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Loire Valley reds go perfectly with summer fare

Instead of reaching for white, try a cabernet franc from this French region.
/ Source: TODAY

As warm weather returns I start to think more about lighter wines, both red and white.  One region that deserves far greater attention in this context is France’s Loire Valley, which, as a travel destination, is most famous for its spectacular medieval castles.

As far as wine is concerned, I suspect that most people will think of the Loire as a white wine area — that is, if they know the region at all.  The more familiar wines include sauvignon blancs like Sancerre and Pouilly Fumé, chenin blancs such as Vouvray and Savennières, and Muscadet from the western Loire near the Atlantic Ocean, made from the melon de Bourgogne grape.

Then there are the reds. Can you name any of them? The most important red grape in the Loire Valley, which lies south and west of Paris and courses along the Loire River to the Atlantic, is the cabernet franc. There is also limited production of pinot noir, gamay and côt, as malbec is known in the Loire, all deriving a unique character from the area’s mineral-rich soils.

In the Loire, cabernet franc is not merely a blending grape, as it is for the most part in Bordeaux and the Napa Valley; on the contrary, any serious discussion of Loire reds is going to be mainly about cab franc. Which brings me to a beautiful example I have just tasted — a 2005 Saumur-Champigny from Domaine Filliatreau, a large estate of more than 100 acres near the city of Saumur in the western Loire.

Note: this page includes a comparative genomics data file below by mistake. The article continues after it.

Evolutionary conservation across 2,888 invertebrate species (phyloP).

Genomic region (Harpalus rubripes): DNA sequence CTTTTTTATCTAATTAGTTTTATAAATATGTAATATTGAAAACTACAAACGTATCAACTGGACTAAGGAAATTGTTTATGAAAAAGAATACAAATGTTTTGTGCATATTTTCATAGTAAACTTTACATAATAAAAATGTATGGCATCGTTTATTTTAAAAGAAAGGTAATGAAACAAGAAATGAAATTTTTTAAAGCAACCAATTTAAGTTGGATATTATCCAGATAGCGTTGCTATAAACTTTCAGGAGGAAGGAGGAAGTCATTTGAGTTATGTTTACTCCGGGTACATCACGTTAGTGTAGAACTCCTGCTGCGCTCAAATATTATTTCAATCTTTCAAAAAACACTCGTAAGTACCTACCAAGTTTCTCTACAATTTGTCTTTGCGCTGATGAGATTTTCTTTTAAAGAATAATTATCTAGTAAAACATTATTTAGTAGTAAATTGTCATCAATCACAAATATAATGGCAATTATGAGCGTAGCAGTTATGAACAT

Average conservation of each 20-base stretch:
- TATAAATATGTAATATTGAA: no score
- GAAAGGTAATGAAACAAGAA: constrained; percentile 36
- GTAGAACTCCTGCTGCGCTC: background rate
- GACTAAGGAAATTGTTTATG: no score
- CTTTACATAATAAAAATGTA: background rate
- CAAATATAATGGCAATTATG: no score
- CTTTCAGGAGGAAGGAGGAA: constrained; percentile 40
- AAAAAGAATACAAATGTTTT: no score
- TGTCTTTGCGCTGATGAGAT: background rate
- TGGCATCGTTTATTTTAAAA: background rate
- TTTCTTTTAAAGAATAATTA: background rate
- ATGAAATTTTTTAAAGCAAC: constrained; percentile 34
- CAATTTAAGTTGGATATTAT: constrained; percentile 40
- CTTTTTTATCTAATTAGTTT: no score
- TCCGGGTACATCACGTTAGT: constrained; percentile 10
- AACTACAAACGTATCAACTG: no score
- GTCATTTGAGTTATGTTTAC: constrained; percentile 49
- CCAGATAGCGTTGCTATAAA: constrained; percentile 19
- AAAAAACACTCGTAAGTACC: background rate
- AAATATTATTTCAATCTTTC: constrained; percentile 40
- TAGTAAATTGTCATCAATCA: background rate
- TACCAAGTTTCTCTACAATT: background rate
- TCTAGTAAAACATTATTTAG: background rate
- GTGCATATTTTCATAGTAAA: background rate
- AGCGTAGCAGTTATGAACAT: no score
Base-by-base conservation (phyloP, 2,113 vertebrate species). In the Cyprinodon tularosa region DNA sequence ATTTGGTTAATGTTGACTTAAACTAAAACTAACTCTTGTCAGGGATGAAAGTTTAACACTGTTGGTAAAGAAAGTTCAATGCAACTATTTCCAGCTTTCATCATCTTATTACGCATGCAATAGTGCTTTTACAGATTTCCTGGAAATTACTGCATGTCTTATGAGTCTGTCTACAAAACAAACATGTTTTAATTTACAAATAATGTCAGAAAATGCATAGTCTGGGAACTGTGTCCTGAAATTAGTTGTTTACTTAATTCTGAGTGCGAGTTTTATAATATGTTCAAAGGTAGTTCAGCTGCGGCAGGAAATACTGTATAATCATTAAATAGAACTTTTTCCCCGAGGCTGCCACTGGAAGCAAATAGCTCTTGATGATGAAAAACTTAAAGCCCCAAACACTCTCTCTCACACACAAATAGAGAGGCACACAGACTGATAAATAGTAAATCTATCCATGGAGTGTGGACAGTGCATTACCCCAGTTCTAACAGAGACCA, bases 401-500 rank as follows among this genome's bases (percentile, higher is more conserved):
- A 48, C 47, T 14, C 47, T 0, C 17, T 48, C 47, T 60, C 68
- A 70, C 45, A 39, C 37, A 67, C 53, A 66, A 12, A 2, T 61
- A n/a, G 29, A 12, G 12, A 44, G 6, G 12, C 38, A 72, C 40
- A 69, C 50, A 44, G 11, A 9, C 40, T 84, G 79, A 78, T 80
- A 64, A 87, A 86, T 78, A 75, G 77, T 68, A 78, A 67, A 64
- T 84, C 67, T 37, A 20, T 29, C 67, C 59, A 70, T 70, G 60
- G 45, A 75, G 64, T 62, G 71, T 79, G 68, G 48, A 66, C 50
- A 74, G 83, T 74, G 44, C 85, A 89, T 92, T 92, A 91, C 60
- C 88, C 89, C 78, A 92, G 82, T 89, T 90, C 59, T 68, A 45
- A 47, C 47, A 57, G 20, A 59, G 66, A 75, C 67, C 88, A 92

Louis/dressner Selections

The Filliatreaus — Paul and his son Fredrik — produce a number of cab francs, and this one is called La Grande Vignolle, named for a top vineyard site. The domaine, by the way, is moving toward completely organic farming. The conventional thinking is that such Loire reds can be enjoyed while very young.  But to be honest, I have often found them enclosed and austere when just released, their fruit not yet quite emerged to the point where it would be with a year or two more of bottle age. This is not an issue with La Grande Vignolle.

This fresh, medium-bodied wine (for which I paid $17) charmed me from the first breath with its aromas of red berry and a “dusty” quality I liken to the subtle smell of powdery confectioners sugar. Tastes are deeper, with black cherry and blackberry notes and touches of mocha, earth and minerals from limestone-rich soils. There is great length, meaning that the wine lasts a long time in the back of the mouth after you swallow it, allowing you to savor it. Remarkably, this dimension is achieved without exposure to oak — fermentation and aging are done completely in stainless steel tanks. Adding to its complexity may be the fact that the wine is not filtered.

Served slightly chilled, it provide a refreshing counterpoint to a range of simply prepared dishes, from grilled salmon and broiled or grilled chicken, to steaks and chops served on the patio.  On that note, let’s raise a glass to summer — and to making the reds of the Loire Valley a part of your warm-weather dining.  (La Grande Vignolle is imported by Louis/Dressner Selections, New York.)

Edward Deitch's wine column appears Wednesdays. He welcomes comments from readers. Write to him at